Intergroup Relations Dynamics

Humans are very interesting beings since they relate and depend on each other for survival. Understanding their behaviors calls for an intensive study and critical contemplations on how they relate especially in their diverse social group settings. Scholars such as Hogg and Abrams (2003) have identified that “social identity processes generate intergroup mannerisms, and intergroup mannerisms motivate the nature of relations between groups and therefore the form and content of social identity.”           

Whenever a social group identifies its self as a community, it immediately begins to cast out the other non-group members, thus opening a door for categorization which furthermore goes on to prompt competitiveness for the scarce resources between the in-groups and the out groups. In-groups are members within a particular group who have one uniting common bond (group they belong); while the out group is the opponent group (they don’t belong). This intergroups share common resources although some are privileged than the others may be due to their positions in the organization or due to a stiff competition among them.

Working in almost every organization becomes an eye opener for an individual to discover the social in-groups and out-groups within their newly joined organization. There are lots of experiences a person gets whenever he or she gets into a new social group. For example when I first got into my working environment therein was the in group of the employees we got in together, and the out group of the employees we found. Through the beginner months in the working place we identified that we belonged to three types of in-groups which we felt comfortable in relating and sharing our experiences together. These in-groups were; interns, new employees and the veteran trainer employees. We had a lot of things in common especially the working tools since we used the same equipment in delivering similar services to our clients. The other three groups (out-groups) were; administration staff, cleaners, and executive group. Within our in-group arose a complain on one member of the cleaner who was so arrogant to all our in-group members since she found of inconveniencing our group with her extreme behaviors of cleaning the working premises when we are busy working.

She did not have the courtesy to borrow permission whenever she was to clean the furniture one is using. This behavior irritated all the in-group members since she committed this offensive behavior severally without any apologies whenever she was confronted about the issue.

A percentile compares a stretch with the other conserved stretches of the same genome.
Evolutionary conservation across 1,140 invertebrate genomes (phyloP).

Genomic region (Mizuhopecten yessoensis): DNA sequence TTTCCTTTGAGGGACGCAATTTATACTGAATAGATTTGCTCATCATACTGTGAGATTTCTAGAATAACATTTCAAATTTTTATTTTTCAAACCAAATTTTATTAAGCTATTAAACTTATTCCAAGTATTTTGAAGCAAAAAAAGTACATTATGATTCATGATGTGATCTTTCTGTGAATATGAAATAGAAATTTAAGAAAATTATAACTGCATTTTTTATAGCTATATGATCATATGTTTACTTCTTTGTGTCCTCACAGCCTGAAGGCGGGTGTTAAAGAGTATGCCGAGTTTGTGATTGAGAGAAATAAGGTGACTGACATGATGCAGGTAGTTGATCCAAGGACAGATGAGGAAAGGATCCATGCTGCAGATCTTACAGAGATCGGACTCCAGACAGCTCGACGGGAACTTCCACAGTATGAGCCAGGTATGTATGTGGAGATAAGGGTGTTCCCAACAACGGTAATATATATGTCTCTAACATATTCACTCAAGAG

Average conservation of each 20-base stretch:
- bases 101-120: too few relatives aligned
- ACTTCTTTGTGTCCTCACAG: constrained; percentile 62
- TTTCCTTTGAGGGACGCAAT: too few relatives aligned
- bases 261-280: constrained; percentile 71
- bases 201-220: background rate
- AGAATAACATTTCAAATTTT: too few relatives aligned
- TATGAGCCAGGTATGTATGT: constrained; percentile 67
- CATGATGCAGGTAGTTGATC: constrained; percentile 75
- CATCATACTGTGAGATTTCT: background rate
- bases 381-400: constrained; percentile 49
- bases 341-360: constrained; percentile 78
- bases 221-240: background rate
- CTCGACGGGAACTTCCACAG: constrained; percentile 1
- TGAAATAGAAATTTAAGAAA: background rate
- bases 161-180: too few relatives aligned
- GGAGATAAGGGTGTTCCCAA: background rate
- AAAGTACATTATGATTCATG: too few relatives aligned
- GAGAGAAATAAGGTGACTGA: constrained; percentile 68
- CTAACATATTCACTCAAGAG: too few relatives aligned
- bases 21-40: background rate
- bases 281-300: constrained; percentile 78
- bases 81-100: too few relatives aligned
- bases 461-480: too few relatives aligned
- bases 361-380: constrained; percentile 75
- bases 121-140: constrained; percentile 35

The conflict lasted for about two weeks then the executive member (human resource) followed up the case and finally managed to fire the hard-necked cleaner after gathering enough evidence against the accused which proved her guilty. The unity I found in the group taught me a lot about the power of unity and determination to blow all the stumbling blocks in the inter-social group setting. 2008 when working in a company manufacturing ice creams, a situation a rouse where I found myself at longer head with the senor production manager who one day came to me complaining that there were about 200 pieces of ice cream packs missing from the production record.

The main output record indicated that the pieces were taken but the returns indicated nothing was sold. This meant that the distributors are the ones who did not accomplish their work since they did not account for the returns, yet the manager referred the blame on me. This situation annoyed me since in the whole issue there was enough evidence that I was not guilty yet the manager insisted that I had to compensate the loss, which prompted me to resign immediately. As a leader I would promote the enforcement of mutual understanding within the in-groups as well as the out groups which would lead to a peaceful environment, thus expansion in the in-group members as well as alleviating effects and impacts in the groups which are outside my in-group.


Abrams, D. & Hogg, M. (2003) intergroup behavior and social identity Retrieved On July 4, 2012

Brewer, M. B. (2007). The importance of being we: Human nature and Intergroup relations. American Psychologist, 62(8), 728–738.

In M. A. Hogg & J. Cooper (Eds.); The SAGE Handbook of Social Psychology Retrieved On July 4, 2012


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